Switzerland offers a good environment for entrepreneurs seeking to set up in business, but the costs involved can be high, according to a new report by the World Bank.This content was published on December 9, 2003 - 10:04
“Doing Business in 2004” found that Switzerland was amongst the countries with the least bureaucracy, ranking in the top ten of the 130 countries surveyed.
The findings come amid moves to make Switzerland more attractive for start-ups and small and medium-sized enterprises (SMEs).
The study considered criteria including the complexity of starting and winding up a business, the ease with which workers can be hired and fired, availability of credit and how easily contracts can be enforced.
It gave Switzerland high marks for flexibility of hiring and firing and above average ratings for its procedures governing business start-ups and contract enforcement.
But it found that Switzerland was more expensive than its European neighbours when it came to setting up in business.
“For someone who wants to start or operate a business, it’s fairly easy and there’s not too much of a burden on the entrepreneur,” the World Bank’s Giles Garcia told swissinfo.
“So overall the position of Switzerland is quite good. But I think getting credit and closing a business are two areas where improvements can be made.”
According to the World Bank survey, it costs $3,230 (SFr4,233) to register a company in Switzerland.
This compares to no charge in Denmark, $190 in Sweden and $1,340 in neighbouring Germany. But Switzerland is still less expensive in this regard than most other countries surveyed.
Recovering debts in Switzerland could be a lengthy and costly operation, according to the survey, taking 224 days and costing $1,490.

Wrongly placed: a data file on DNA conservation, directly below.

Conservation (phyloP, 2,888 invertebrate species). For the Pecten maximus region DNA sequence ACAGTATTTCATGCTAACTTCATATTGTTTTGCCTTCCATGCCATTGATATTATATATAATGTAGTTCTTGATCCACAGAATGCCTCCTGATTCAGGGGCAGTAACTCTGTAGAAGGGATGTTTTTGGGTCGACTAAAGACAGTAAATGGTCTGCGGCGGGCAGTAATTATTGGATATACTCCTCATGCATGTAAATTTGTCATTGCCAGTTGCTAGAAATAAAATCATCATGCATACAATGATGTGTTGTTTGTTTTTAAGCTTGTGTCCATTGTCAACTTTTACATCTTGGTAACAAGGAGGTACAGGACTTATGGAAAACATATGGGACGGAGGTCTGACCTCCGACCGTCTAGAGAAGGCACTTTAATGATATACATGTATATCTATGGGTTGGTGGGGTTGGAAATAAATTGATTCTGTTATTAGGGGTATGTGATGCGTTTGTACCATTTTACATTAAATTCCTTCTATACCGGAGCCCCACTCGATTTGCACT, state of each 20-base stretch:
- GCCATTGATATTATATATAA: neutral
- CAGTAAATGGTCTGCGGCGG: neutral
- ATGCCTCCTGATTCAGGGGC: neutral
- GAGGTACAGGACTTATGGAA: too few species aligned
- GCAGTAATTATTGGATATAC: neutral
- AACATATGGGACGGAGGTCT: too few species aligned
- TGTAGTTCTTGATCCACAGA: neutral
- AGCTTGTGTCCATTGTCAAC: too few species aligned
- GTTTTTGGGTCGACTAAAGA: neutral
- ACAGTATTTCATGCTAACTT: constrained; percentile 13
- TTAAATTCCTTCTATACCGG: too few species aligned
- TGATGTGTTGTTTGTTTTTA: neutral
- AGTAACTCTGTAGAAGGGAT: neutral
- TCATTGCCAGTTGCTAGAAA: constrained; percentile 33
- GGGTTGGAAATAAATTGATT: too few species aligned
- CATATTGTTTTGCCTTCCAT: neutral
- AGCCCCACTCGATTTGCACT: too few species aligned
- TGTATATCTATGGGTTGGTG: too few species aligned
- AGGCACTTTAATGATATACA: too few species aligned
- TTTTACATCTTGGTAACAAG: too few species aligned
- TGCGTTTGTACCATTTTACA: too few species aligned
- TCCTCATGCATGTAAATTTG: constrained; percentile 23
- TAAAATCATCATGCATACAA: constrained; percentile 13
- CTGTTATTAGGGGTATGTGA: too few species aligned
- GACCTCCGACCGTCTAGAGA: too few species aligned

By comparison, in Sweden it takes only 190 days but is more expensive at $4,590 and it Italy it takes 640 days but costs just $780.
One of the most revealing indicators was bankruptcy procedure. The results showed richer and more developed countries tended to have faster and cheaper liquidation processes.
Finland was ahead with 0.9 years on average, while Germany recorded 1.2 years. But in Switzerland, bankruptcy proceedings took 4.6 years as compared with a regional average of 1.8 years.
Christian Weber of the State Secretariat for Economic Affairs (Seco) commented that although Switzerland came out of the report quite well, it recognised the need to do more to encourage SMEs to set up in the country.
“In an international comparison we were just above average,” Weber told swissinfo. “But it’s our goal to be among the best when it comes to reducing red tape.”
Weber said that moves were underway to simplify the process of setting up a company in Switzerland, and that firms could now be registered via the internet.
Switzerland has recently been making huge efforts to increase its attractiveness to start-ups and young companies – which are known to stimulate the economy.
In particular, economics minister Joseph Deiss has been trying to encourage SMEs, which make up 99.7 per cent of the 300,000 registered companies in Switzerland.
Seco has founded an SME task force, with its own web portal and promotional website.
Deiss wants his department to act as a point of contact for these firms, which have been hit hard by the economic downturn.
The Doing Business in 2004 report compares data from 130 countries.
It provides indicators of the cost of doing business by identifying specific regulations that enhance or constrain business investment, productivity, and growth.
Switzerland was found to offer a good business environment, but setting up and closing down involved high costs.
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